This isn’t a particularly flashy show, but the animation is more than competent, the character designs subtle and pleasant, and the sense of weightlessness is startlingly convincing. After a few episodes, you honestly start to forget that this isn’t a real profession, and that NASA isn’t eagerly awaiting your application for "garbage intern."
Some of you may cry fowl on including both of these as one entry on the list, but we deemed them equally deserving, and we aren't using two spots for one franchise here. Nuh-uh. (Sorry, Masamune Shirow!)
The movie defined sci-fi anime in the 90's, and despite , it holds up quite well. It’s short, beautiful, and every scene has weight. C'mon... THE MATRIX wouldn’t exist without it! And the anime boom in the 90's over here was due in no small part to this film's success. Mamoru Oshii was on top of his game, and it shows in every single frame.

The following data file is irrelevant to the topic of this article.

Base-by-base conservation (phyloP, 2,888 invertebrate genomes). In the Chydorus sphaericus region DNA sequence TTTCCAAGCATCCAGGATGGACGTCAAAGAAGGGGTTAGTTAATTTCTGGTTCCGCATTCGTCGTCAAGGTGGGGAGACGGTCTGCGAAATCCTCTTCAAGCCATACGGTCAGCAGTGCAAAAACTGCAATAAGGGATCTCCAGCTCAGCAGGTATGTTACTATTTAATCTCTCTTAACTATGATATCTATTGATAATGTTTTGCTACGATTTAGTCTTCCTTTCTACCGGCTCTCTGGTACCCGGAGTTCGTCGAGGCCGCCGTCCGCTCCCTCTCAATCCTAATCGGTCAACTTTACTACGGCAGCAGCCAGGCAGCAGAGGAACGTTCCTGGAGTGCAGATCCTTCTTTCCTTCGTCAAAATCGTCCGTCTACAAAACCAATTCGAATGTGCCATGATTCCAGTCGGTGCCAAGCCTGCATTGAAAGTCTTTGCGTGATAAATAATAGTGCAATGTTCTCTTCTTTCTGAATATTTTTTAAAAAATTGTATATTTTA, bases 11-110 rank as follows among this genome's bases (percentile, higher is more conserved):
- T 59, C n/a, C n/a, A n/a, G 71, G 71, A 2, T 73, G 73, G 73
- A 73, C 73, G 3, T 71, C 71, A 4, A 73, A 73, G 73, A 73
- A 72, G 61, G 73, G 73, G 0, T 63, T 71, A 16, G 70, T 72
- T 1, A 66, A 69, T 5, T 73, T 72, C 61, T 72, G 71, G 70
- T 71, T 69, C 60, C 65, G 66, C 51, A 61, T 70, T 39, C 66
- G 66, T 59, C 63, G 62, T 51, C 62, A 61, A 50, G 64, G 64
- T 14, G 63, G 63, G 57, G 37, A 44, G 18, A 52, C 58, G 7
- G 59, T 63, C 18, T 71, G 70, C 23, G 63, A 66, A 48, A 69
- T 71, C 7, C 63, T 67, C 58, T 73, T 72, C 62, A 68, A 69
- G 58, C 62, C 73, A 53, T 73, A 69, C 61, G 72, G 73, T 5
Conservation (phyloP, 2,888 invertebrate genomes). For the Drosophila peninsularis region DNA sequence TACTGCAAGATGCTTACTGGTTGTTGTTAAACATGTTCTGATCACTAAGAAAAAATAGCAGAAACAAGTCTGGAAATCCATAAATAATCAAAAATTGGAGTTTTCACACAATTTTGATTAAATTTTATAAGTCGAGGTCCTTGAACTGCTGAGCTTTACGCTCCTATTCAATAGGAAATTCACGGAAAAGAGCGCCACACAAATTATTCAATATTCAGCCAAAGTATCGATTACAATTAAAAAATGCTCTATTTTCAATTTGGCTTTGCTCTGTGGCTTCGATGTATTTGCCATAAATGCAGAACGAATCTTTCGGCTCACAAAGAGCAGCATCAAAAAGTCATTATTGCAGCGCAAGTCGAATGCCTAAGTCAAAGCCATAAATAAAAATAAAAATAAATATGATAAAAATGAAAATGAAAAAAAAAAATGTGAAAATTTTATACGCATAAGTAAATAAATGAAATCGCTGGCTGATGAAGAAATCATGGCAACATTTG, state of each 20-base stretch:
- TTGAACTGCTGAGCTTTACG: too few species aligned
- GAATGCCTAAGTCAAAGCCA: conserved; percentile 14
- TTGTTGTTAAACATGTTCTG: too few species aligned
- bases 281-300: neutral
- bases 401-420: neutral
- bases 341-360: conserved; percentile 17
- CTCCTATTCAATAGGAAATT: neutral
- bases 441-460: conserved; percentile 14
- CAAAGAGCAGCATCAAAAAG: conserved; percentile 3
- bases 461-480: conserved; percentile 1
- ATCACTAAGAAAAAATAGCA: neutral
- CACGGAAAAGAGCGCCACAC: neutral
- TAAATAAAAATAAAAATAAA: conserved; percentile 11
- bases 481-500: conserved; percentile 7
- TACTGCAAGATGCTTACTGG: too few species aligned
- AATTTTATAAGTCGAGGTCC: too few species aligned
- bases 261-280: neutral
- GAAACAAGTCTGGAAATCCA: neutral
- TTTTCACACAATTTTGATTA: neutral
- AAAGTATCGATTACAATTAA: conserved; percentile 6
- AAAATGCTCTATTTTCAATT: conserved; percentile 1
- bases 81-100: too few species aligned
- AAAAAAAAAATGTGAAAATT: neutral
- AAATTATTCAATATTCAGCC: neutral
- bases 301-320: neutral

If you’re bored by this movie, then you aren’t paying close enough attention. Or you’re looking for a different kind of movie. Or you're an idiot.
Or maybe you aren't an idiot. Maybe you're just looking for STAND ALONE COMPLEX instead (which is why we've included it here, too). It keeps more in line with the manga, focusing the action and complicated intrigue, and is just brimming with interesting ideas, strong visuals, and complex characters.
Both iterations get at the age old sci-fi questions about what the nature of life and identity (basically, the human vs robot war of 999... but internal. Less lasers), which is why GHOST IN THE SHELL is an indispensable franchise for both anime and sci-fi nerds alike.
NUMBER TWO = = AKIRA
The plot can be at times confusing but, at its core, this movie is about a few simple things: characters, action, and incredible visuals. Otomo is one of Japan’s superlative talents, and AKIRA makes that very, very clear. Undeniable, even.
This movie is a cyberpunk masterpiece: full of grit and scum, wires and neon. It's got giant swollen babies, murderous teddy bears, badass future-bikes, psychic purple Louie Anderson's, and epic-as-shit showdowns. This is the height of hand-drawn cell animation, equaled only by the work of other titans of anime like Hayao Miyazaki and Satoshi Kon.